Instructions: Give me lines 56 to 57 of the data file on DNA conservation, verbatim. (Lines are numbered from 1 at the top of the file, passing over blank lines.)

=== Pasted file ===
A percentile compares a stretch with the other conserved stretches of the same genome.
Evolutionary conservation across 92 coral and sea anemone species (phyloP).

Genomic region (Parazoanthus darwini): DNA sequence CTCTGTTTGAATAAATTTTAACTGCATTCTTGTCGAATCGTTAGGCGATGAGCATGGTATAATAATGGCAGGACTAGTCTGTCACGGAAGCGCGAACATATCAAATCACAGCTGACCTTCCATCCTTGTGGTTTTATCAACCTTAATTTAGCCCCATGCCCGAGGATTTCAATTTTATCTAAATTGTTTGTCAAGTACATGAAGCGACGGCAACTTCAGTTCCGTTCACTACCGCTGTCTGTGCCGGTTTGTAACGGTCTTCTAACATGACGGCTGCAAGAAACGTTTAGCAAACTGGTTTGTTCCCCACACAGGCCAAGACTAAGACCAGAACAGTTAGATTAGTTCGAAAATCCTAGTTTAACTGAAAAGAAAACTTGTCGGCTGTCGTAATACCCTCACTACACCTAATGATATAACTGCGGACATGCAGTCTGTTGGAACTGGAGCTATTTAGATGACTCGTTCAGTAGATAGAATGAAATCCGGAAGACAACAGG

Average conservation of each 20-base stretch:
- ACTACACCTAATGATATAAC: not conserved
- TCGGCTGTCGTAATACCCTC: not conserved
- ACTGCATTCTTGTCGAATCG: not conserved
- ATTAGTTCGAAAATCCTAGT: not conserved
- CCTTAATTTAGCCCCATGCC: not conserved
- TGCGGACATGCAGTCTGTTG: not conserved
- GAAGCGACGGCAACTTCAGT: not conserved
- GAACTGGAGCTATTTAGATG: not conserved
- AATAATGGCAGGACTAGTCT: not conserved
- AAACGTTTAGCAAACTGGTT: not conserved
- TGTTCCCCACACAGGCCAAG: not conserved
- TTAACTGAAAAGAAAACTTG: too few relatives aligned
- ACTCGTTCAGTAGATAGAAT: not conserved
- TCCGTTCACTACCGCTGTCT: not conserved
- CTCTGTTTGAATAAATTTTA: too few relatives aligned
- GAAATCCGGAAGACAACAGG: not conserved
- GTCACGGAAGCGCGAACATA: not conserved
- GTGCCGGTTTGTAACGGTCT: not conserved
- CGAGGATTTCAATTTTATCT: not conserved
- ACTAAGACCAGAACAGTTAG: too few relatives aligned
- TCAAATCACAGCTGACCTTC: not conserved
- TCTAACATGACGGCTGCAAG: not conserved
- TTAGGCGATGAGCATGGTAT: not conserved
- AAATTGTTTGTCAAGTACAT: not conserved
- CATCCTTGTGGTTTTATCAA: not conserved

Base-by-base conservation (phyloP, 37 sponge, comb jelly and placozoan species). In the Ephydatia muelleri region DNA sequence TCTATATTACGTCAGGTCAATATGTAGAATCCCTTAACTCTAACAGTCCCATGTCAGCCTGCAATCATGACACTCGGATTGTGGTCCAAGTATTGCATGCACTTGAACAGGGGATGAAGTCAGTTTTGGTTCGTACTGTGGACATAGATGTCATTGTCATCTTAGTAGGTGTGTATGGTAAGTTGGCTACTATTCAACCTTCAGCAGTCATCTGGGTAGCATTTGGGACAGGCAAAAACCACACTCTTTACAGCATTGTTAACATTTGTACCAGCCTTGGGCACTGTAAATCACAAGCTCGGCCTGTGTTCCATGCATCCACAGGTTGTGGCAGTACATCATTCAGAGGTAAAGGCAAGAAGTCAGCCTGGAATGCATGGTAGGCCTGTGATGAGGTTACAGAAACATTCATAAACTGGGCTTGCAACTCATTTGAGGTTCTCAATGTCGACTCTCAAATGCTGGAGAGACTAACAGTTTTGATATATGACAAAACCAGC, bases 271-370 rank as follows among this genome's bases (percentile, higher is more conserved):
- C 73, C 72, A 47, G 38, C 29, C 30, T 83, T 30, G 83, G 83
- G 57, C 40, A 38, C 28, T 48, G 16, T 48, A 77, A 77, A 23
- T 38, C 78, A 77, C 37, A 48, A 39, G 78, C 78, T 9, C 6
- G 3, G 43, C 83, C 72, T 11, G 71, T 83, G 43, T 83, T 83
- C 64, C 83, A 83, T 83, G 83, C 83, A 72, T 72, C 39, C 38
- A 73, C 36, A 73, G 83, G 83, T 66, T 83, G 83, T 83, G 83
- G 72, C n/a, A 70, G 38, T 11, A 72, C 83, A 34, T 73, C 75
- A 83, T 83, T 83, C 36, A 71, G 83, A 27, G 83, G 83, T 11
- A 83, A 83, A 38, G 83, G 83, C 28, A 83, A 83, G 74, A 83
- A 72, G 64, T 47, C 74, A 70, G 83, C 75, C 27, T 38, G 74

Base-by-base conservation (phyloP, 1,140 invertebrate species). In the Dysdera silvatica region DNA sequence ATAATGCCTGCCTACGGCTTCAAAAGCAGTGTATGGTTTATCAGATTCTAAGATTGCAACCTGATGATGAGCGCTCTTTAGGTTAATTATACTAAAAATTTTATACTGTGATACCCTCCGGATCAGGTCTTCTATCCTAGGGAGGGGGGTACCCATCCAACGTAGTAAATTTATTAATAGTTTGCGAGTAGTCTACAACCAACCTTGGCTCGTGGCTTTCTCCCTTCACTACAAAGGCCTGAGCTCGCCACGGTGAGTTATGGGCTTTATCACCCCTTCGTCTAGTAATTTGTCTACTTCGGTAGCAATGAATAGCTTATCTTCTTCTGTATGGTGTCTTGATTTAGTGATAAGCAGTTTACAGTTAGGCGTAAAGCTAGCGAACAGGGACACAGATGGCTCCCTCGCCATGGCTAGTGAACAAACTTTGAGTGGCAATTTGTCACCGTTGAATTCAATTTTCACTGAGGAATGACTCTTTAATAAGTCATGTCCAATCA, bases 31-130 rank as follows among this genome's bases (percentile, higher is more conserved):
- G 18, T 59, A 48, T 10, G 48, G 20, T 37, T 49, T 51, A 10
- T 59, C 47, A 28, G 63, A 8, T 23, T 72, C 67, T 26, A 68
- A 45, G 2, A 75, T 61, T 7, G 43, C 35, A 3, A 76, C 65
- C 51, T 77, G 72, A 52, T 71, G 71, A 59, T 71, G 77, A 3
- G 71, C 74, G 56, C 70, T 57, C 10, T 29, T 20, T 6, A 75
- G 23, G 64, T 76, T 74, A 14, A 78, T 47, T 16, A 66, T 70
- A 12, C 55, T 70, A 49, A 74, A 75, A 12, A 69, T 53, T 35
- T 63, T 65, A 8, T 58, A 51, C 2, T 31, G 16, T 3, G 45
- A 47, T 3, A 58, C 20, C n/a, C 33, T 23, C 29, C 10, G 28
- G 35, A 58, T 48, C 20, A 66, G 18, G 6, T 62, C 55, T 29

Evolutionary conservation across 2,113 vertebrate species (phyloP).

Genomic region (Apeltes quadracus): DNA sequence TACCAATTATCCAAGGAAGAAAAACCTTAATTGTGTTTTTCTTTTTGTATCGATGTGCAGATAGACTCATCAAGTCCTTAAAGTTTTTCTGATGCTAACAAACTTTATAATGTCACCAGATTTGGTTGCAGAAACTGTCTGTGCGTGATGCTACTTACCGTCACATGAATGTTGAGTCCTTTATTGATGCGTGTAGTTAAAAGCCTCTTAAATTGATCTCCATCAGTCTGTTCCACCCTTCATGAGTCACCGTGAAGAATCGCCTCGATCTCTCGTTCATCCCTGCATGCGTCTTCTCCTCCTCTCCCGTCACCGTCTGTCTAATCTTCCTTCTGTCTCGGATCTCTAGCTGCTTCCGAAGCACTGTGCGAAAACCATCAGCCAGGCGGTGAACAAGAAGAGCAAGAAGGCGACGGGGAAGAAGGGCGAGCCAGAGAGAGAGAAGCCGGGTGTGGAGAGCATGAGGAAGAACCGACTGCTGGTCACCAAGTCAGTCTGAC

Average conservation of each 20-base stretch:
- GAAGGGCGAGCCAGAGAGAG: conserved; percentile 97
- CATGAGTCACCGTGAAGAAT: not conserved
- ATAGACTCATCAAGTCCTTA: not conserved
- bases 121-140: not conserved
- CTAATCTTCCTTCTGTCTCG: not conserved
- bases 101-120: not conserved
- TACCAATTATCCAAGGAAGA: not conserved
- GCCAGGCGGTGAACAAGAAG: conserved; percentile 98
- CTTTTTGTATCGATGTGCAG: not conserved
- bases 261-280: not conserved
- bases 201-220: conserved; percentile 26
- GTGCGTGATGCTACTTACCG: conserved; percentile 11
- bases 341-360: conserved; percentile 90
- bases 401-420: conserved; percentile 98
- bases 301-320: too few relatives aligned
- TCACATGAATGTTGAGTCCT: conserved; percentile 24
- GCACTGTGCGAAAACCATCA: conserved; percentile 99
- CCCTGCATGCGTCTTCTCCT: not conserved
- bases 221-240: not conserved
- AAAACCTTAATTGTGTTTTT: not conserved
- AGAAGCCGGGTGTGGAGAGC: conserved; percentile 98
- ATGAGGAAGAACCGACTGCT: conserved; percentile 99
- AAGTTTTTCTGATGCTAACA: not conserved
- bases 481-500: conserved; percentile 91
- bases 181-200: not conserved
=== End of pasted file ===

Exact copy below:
- CATGAGTCACCGTGAAGAAT: not conserved
- ATAGACTCATCAAGTCCTTA: not conserved